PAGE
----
Wishing you hugs and happiness in the new year,


Wednesday, December 16, 2009

When the road is paved with question marks

Ever since I was a kid, I always wanted to see into the future.

In 2nd grade, Mrs. Rosen called me "Miss What If" because I asked a lot of questions to help me determine all the possible outcomes of a situation. Example: "What if we can't hand in our homework because tomorrow's a snow day?" Follow-up question: "What if the next day's also a snow day?" Sally did not like Mrs. Rosen's nickname for me. She thought it was an undeserved stigma. I always wondered if there was some truth to the name.

In 6th grade, I realized Mrs. Rosen didn't hold all the answers -- the fortune teller at the Gold Coast Flea Market did. For $5, the lady in the tapestry skirt told me I'd get married at 24 and have a baby at 26. At age 11, that sounded pretty accurate. Now, at age 27, unmarried and unchildrened, and with the Gold Coast Flea Market conveniently out of business, I'm pretty sure I can't get a refund.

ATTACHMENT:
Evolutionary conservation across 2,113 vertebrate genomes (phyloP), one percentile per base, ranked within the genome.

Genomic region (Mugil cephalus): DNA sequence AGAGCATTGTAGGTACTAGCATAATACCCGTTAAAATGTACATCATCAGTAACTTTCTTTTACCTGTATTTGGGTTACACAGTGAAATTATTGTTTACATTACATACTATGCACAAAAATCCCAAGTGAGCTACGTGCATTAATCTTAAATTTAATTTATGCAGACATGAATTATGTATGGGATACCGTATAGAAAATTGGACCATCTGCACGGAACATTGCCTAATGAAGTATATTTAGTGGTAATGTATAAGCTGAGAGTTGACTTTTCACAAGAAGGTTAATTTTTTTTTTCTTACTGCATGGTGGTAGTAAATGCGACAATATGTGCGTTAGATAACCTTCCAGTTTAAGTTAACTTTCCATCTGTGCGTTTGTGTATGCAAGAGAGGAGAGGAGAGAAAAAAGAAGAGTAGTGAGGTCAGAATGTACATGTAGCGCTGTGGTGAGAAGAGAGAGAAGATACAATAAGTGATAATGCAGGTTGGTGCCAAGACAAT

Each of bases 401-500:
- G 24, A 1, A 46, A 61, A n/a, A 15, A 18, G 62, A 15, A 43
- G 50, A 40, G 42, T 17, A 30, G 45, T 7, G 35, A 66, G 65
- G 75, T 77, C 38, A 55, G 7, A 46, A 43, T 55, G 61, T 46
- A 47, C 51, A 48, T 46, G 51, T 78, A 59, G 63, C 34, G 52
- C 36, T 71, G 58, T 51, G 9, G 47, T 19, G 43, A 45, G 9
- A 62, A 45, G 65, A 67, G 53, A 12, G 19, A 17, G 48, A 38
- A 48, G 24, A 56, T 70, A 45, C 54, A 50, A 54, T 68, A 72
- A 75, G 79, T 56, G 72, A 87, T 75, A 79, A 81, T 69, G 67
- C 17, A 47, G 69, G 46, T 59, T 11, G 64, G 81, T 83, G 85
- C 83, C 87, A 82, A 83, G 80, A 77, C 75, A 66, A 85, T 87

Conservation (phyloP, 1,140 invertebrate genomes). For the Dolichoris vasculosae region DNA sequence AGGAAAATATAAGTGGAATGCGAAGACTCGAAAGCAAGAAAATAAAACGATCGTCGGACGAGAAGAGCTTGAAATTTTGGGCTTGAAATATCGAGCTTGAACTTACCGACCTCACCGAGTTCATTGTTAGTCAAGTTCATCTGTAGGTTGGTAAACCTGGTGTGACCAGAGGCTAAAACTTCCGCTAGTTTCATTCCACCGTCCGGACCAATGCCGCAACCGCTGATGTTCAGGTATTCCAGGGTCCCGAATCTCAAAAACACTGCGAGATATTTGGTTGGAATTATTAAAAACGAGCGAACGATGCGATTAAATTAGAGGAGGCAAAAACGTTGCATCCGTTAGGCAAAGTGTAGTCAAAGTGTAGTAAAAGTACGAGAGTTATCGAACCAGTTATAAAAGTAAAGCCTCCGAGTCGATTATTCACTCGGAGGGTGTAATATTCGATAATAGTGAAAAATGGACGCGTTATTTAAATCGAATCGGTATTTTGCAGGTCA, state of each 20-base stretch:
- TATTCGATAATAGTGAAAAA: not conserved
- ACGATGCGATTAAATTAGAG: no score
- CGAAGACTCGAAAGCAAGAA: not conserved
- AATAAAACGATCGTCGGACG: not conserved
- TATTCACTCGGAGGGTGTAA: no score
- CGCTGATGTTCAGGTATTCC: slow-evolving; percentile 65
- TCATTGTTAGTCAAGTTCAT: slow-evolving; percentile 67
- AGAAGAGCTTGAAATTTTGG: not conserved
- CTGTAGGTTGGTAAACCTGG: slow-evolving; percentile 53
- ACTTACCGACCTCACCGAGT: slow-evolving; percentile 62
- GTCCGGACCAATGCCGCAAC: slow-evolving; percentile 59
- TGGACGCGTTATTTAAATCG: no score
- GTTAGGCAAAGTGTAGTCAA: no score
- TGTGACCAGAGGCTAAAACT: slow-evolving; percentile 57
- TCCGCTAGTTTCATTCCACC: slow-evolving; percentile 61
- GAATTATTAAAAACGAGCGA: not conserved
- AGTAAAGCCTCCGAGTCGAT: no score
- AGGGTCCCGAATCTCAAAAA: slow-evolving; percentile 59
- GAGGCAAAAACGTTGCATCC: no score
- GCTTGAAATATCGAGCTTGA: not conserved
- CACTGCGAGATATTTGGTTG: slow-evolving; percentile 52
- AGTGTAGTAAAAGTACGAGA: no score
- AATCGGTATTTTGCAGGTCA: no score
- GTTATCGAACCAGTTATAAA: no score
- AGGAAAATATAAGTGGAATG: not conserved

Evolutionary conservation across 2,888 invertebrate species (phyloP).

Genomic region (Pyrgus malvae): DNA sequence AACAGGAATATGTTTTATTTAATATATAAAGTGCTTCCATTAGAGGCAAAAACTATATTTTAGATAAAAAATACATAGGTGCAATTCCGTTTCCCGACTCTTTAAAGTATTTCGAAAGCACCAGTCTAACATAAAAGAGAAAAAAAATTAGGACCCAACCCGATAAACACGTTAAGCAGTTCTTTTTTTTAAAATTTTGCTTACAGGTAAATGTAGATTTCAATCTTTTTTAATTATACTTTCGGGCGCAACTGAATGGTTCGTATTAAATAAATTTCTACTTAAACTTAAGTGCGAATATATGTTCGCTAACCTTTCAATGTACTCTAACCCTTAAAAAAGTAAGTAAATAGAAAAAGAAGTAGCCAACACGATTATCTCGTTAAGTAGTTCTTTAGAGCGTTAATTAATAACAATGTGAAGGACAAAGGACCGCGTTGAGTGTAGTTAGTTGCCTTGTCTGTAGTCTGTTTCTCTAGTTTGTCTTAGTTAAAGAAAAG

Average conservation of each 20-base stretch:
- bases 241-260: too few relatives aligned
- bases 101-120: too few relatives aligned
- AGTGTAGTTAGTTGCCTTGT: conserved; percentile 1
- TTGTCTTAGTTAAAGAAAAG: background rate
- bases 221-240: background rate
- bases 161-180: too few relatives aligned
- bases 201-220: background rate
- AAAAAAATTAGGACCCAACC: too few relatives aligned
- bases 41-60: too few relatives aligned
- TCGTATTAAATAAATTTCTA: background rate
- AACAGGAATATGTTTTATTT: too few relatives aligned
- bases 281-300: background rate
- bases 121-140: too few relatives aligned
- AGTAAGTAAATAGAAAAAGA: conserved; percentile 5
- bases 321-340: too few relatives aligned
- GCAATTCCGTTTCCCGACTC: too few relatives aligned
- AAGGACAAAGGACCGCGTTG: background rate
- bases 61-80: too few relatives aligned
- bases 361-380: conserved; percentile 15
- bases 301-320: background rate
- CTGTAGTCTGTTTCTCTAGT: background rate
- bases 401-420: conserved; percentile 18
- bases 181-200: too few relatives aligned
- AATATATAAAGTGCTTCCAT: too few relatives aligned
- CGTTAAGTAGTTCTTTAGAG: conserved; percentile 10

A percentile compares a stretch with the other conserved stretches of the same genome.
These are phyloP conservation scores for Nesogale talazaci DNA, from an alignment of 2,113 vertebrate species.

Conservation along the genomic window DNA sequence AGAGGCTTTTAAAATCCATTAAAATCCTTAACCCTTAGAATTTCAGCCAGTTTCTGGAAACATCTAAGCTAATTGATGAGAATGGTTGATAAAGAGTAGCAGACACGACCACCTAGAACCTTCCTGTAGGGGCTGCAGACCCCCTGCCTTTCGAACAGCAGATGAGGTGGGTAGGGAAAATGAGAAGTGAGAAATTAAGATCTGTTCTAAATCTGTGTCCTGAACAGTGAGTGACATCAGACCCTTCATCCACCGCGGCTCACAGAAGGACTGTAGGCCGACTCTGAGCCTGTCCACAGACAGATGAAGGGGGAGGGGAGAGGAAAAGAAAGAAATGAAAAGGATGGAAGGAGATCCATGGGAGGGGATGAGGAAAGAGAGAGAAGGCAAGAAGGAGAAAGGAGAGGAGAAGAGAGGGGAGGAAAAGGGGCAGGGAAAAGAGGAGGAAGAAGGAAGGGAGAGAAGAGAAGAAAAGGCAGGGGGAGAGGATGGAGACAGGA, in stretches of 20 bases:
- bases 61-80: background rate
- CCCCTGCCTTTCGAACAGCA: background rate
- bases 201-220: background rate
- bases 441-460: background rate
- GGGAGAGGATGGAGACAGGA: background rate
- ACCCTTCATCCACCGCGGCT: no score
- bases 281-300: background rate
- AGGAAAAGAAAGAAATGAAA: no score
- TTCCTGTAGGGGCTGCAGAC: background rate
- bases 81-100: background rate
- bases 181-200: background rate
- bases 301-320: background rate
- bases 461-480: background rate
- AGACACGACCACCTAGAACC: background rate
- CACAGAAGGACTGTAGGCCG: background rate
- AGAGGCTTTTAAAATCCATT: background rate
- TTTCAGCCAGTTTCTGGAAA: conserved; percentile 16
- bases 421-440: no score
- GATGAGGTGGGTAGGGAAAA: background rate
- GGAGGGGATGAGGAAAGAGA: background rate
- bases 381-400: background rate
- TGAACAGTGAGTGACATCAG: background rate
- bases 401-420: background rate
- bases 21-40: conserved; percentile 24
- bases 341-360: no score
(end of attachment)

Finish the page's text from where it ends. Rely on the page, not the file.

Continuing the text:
As an adolescent, I thought obsessively about what I'd look like and what my life would be like at 17. I thought that was the perfect age. It turned out to be the age that Sally was diagnosed. After that, I stopped looking so far into the future. It seemed to be bad luck.

But here I am, at 27, and still I'd like to know what the future holds. Wouldn't we all, I suppose? When I gaze into my crystal ball, however, all I see are question marks. Will I get married? Will I have kids? Where will I live? Will I change careers? Question marks everywhere I look. And it bugs me.